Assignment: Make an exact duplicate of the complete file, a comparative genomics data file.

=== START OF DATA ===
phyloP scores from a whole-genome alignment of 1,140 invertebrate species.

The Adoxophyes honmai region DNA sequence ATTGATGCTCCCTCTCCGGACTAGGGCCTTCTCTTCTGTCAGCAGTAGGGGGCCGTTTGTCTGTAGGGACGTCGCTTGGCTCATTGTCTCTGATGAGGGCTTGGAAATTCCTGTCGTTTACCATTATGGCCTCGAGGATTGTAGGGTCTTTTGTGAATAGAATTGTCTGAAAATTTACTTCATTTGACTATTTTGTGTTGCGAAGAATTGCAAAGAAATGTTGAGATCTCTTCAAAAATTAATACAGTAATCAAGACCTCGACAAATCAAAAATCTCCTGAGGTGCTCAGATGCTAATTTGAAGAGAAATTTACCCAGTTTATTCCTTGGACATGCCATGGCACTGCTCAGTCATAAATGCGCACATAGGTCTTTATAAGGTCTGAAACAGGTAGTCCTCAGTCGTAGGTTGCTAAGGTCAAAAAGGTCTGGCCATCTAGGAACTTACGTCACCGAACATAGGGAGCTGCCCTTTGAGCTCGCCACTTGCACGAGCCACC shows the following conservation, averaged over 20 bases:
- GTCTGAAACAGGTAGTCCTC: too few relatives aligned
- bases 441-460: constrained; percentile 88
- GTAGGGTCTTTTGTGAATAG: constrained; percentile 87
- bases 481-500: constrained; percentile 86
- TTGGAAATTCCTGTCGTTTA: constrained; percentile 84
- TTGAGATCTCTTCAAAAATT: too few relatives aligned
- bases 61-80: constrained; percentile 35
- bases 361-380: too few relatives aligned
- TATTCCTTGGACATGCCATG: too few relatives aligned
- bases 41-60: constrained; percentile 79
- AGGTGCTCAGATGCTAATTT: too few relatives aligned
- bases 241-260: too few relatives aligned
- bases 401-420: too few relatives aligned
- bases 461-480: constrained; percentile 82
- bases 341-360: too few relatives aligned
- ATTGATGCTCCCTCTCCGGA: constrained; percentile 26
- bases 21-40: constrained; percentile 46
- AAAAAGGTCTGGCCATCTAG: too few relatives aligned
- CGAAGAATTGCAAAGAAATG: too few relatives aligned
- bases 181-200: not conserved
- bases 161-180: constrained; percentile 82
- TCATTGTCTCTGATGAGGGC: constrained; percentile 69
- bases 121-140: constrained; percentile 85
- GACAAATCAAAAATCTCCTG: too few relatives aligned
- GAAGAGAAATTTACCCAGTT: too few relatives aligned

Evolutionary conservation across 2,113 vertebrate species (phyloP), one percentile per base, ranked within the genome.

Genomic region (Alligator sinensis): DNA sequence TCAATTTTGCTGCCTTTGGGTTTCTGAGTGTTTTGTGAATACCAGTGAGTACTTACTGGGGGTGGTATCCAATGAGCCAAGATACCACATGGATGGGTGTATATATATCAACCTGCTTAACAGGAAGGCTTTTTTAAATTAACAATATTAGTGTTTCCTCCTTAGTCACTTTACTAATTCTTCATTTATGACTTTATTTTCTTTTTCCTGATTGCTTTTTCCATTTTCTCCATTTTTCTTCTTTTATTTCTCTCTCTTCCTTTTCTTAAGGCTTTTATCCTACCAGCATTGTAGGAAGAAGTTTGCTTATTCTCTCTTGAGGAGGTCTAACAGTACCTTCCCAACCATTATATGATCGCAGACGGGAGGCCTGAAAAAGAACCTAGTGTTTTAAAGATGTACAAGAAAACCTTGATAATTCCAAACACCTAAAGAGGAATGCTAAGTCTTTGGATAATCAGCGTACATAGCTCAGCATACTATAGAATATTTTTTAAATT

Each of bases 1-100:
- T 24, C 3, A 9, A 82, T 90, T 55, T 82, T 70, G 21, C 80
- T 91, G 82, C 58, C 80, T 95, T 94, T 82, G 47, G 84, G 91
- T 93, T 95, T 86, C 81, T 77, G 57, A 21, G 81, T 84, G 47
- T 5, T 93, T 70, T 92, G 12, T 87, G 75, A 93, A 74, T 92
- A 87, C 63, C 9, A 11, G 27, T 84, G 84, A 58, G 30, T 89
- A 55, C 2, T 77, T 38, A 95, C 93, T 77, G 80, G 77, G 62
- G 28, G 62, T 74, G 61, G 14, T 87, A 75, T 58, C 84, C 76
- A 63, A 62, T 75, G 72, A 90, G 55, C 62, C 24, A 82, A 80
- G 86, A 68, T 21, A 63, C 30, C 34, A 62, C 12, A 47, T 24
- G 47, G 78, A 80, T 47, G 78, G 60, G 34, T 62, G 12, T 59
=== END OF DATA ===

phyloP scores from a whole-genome alignment of 1,140 invertebrate species.

The Adoxophyes honmai region DNA sequence ATTGATGCTCCCTCTCCGGACTAGGGCCTTCTCTTCTGTCAGCAGTAGGGGGCCGTTTGTCTGTAGGGACGTCGCTTGGCTCATTGTCTCTGATGAGGGCTTGGAAATTCCTGTCGTTTACCATTATGGCCTCGAGGATTGTAGGGTCTTTTGTGAATAGAATTGTCTGAAAATTTACTTCATTTGACTATTTTGTGTTGCGAAGAATTGCAAAGAAATGTTGAGATCTCTTCAAAAATTAATACAGTAATCAAGACCTCGACAAATCAAAAATCTCCTGAGGTGCTCAGATGCTAATTTGAAGAGAAATTTACCCAGTTTATTCCTTGGACATGCCATGGCACTGCTCAGTCATAAATGCGCACATAGGTCTTTATAAGGTCTGAAACAGGTAGTCCTCAGTCGTAGGTTGCTAAGGTCAAAAAGGTCTGGCCATCTAGGAACTTACGTCACCGAACATAGGGAGCTGCCCTTTGAGCTCGCCACTTGCACGAGCCACC shows the following conservation, averaged over 20 bases:
- GTCTGAAACAGGTAGTCCTC: too few relatives aligned
- bases 441-460: constrained; percentile 88
- GTAGGGTCTTTTGTGAATAG: constrained; percentile 87
- bases 481-500: constrained; percentile 86
- TTGGAAATTCCTGTCGTTTA: constrained; percentile 84
- TTGAGATCTCTTCAAAAATT: too few relatives aligned
- bases 61-80: constrained; percentile 35
- bases 361-380: too few relatives aligned
- TATTCCTTGGACATGCCATG: too few relatives aligned
- bases 41-60: constrained; percentile 79
- AGGTGCTCAGATGCTAATTT: too few relatives aligned
- bases 241-260: too few relatives aligned
- bases 401-420: too few relatives aligned
- bases 461-480: constrained; percentile 82
- bases 341-360: too few relatives aligned
- ATTGATGCTCCCTCTCCGGA: constrained; percentile 26
- bases 21-40: constrained; percentile 46
- AAAAAGGTCTGGCCATCTAG: too few relatives aligned
- CGAAGAATTGCAAAGAAATG: too few relatives aligned
- bases 181-200: not conserved
- bases 161-180: constrained; percentile 82
- TCATTGTCTCTGATGAGGGC: constrained; percentile 69
- bases 121-140: constrained; percentile 85
- GACAAATCAAAAATCTCCTG: too few relatives aligned
- GAAGAGAAATTTACCCAGTT: too few relatives aligned

Evolutionary conservation across 2,113 vertebrate species (phyloP), one percentile per base, ranked within the genome.

Genomic region (Alligator sinensis): DNA sequence TCAATTTTGCTGCCTTTGGGTTTCTGAGTGTTTTGTGAATACCAGTGAGTACTTACTGGGGGTGGTATCCAATGAGCCAAGATACCACATGGATGGGTGTATATATATCAACCTGCTTAACAGGAAGGCTTTTTTAAATTAACAATATTAGTGTTTCCTCCTTAGTCACTTTACTAATTCTTCATTTATGACTTTATTTTCTTTTTCCTGATTGCTTTTTCCATTTTCTCCATTTTTCTTCTTTTATTTCTCTCTCTTCCTTTTCTTAAGGCTTTTATCCTACCAGCATTGTAGGAAGAAGTTTGCTTATTCTCTCTTGAGGAGGTCTAACAGTACCTTCCCAACCATTATATGATCGCAGACGGGAGGCCTGAAAAAGAACCTAGTGTTTTAAAGATGTACAAGAAAACCTTGATAATTCCAAACACCTAAAGAGGAATGCTAAGTCTTTGGATAATCAGCGTACATAGCTCAGCATACTATAGAATATTTTTTAAATT

Each of bases 1-100:
- T 24, C 3, A 9, A 82, T 90, T 55, T 82, T 70, G 21, C 80
- T 91, G 82, C 58, C 80, T 95, T 94, T 82, G 47, G 84, G 91
- T 93, T 95, T 86, C 81, T 77, G 57, A 21, G 81, T 84, G 47
- T 5, T 93, T 70, T 92, G 12, T 87, G 75, A 93, A 74, T 92
- A 87, C 63, C 9, A 11, G 27, T 84, G 84, A 58, G 30, T 89
- A 55, C 2, T 77, T 38, A 95, C 93, T 77, G 80, G 77, G 62
- G 28, G 62, T 74, G 61, G 14, T 87, A 75, T 58, C 84, C 76
- A 63, A 62, T 75, G 72, A 90, G 55, C 62, C 24, A 82, A 80
- G 86, A 68, T 21, A 63, C 30, C 34, A 62, C 12, A 47, T 24
- G 47, G 78, A 80, T 47, G 78, G 60, G 34, T 62, G 12, T 59